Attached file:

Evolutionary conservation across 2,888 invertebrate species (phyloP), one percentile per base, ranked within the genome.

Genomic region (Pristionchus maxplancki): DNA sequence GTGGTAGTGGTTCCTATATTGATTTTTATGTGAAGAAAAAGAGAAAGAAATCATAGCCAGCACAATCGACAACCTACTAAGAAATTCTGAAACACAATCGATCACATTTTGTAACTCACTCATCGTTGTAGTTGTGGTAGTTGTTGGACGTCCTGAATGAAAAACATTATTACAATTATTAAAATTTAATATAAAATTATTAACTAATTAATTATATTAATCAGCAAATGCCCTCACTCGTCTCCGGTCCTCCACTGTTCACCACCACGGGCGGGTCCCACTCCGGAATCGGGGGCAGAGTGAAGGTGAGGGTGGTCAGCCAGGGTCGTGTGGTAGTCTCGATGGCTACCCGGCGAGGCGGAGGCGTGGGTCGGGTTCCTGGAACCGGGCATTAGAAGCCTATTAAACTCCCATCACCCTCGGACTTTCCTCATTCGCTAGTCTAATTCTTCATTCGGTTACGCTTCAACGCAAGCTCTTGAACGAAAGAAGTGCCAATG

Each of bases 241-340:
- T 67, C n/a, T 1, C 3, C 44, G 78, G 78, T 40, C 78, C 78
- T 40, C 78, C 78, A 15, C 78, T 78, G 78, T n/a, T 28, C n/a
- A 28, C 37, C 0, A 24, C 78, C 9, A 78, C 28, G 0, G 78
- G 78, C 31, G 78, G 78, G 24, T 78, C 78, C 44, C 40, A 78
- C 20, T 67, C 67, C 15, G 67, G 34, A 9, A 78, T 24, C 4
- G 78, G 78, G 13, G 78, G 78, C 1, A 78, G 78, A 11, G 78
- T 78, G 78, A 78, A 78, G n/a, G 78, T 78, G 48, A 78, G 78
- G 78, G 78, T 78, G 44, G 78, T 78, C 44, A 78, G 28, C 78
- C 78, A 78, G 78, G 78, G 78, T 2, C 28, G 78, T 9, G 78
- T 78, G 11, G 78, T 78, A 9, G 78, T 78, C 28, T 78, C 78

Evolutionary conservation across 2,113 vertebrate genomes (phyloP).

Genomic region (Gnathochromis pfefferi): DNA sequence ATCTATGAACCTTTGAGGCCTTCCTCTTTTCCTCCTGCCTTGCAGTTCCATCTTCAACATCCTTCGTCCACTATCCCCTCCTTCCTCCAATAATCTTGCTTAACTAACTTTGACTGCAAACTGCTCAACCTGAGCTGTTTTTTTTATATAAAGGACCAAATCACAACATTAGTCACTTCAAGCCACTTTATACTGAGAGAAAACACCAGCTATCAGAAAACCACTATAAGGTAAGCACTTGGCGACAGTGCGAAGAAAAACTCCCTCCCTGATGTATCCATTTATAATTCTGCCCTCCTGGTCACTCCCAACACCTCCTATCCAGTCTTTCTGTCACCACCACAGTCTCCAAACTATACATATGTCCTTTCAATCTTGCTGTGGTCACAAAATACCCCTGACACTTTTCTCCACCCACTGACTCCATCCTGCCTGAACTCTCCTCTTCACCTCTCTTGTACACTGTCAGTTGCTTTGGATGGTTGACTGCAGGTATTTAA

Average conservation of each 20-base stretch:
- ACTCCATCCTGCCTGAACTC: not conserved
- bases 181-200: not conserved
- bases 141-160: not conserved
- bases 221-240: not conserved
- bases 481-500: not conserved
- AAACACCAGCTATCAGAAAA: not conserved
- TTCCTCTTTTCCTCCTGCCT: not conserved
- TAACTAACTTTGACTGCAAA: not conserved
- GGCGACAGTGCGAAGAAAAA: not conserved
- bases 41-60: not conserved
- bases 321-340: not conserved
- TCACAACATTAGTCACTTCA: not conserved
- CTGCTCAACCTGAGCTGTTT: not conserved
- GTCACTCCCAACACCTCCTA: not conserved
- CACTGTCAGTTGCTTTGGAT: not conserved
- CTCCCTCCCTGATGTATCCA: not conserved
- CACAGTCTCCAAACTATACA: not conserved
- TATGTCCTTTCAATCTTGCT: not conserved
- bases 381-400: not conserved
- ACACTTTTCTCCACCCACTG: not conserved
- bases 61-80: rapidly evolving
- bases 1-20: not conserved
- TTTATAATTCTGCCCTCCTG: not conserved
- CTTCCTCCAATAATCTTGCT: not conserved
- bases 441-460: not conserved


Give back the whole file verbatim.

Evolutionary conservation across 2,888 invertebrate species (phyloP), one percentile per base, ranked within the genome.

Genomic region (Pristionchus maxplancki): DNA sequence GTGGTAGTGGTTCCTATATTGATTTTTATGTGAAGAAAAAGAGAAAGAAATCATAGCCAGCACAATCGACAACCTACTAAGAAATTCTGAAACACAATCGATCACATTTTGTAACTCACTCATCGTTGTAGTTGTGGTAGTTGTTGGACGTCCTGAATGAAAAACATTATTACAATTATTAAAATTTAATATAAAATTATTAACTAATTAATTATATTAATCAGCAAATGCCCTCACTCGTCTCCGGTCCTCCACTGTTCACCACCACGGGCGGGTCCCACTCCGGAATCGGGGGCAGAGTGAAGGTGAGGGTGGTCAGCCAGGGTCGTGTGGTAGTCTCGATGGCTACCCGGCGAGGCGGAGGCGTGGGTCGGGTTCCTGGAACCGGGCATTAGAAGCCTATTAAACTCCCATCACCCTCGGACTTTCCTCATTCGCTAGTCTAATTCTTCATTCGGTTACGCTTCAACGCAAGCTCTTGAACGAAAGAAGTGCCAATG

Each of bases 241-340:
- T 67, C n/a, T 1, C 3, C 44, G 78, G 78, T 40, C 78, C 78
- T 40, C 78, C 78, A 15, C 78, T 78, G 78, T n/a, T 28, C n/a
- A 28, C 37, C 0, A 24, C 78, C 9, A 78, C 28, G 0, G 78
- G 78, C 31, G 78, G 78, G 24, T 78, C 78, C 44, C 40, A 78
- C 20, T 67, C 67, C 15, G 67, G 34, A 9, A 78, T 24, C 4
- G 78, G 78, G 13, G 78, G 78, C 1, A 78, G 78, A 11, G 78
- T 78, G 78, A 78, A 78, G n/a, G 78, T 78, G 48, A 78, G 78
- G 78, G 78, T 78, G 44, G 78, T 78, C 44, A 78, G 28, C 78
- C 78, A 78, G 78, G 78, G 78, T 2, C 28, G 78, T 9, G 78
- T 78, G 11, G 78, T 78, A 9, G 78, T 78, C 28, T 78, C 78

Evolutionary conservation across 2,113 vertebrate genomes (phyloP).

Genomic region (Gnathochromis pfefferi): DNA sequence ATCTATGAACCTTTGAGGCCTTCCTCTTTTCCTCCTGCCTTGCAGTTCCATCTTCAACATCCTTCGTCCACTATCCCCTCCTTCCTCCAATAATCTTGCTTAACTAACTTTGACTGCAAACTGCTCAACCTGAGCTGTTTTTTTTATATAAAGGACCAAATCACAACATTAGTCACTTCAAGCCACTTTATACTGAGAGAAAACACCAGCTATCAGAAAACCACTATAAGGTAAGCACTTGGCGACAGTGCGAAGAAAAACTCCCTCCCTGATGTATCCATTTATAATTCTGCCCTCCTGGTCACTCCCAACACCTCCTATCCAGTCTTTCTGTCACCACCACAGTCTCCAAACTATACATATGTCCTTTCAATCTTGCTGTGGTCACAAAATACCCCTGACACTTTTCTCCACCCACTGACTCCATCCTGCCTGAACTCTCCTCTTCACCTCTCTTGTACACTGTCAGTTGCTTTGGATGGTTGACTGCAGGTATTTAA

Average conservation of each 20-base stretch:
- ACTCCATCCTGCCTGAACTC: not conserved
- bases 181-200: not conserved
- bases 141-160: not conserved
- bases 221-240: not conserved
- bases 481-500: not conserved
- AAACACCAGCTATCAGAAAA: not conserved
- TTCCTCTTTTCCTCCTGCCT: not conserved
- TAACTAACTTTGACTGCAAA: not conserved
- GGCGACAGTGCGAAGAAAAA: not conserved
- bases 41-60: not conserved
- bases 321-340: not conserved
- TCACAACATTAGTCACTTCA: not conserved
- CTGCTCAACCTGAGCTGTTT: not conserved
- GTCACTCCCAACACCTCCTA: not conserved
- CACTGTCAGTTGCTTTGGAT: not conserved
- CTCCCTCCCTGATGTATCCA: not conserved
- CACAGTCTCCAAACTATACA: not conserved
- TATGTCCTTTCAATCTTGCT: not conserved
- bases 381-400: not conserved
- ACACTTTTCTCCACCCACTG: not conserved
- bases 61-80: rapidly evolving
- bases 1-20: not conserved
- TTTATAATTCTGCCCTCCTG: not conserved
- CTTCCTCCAATAATCTTGCT: not conserved
- bases 441-460: not conserved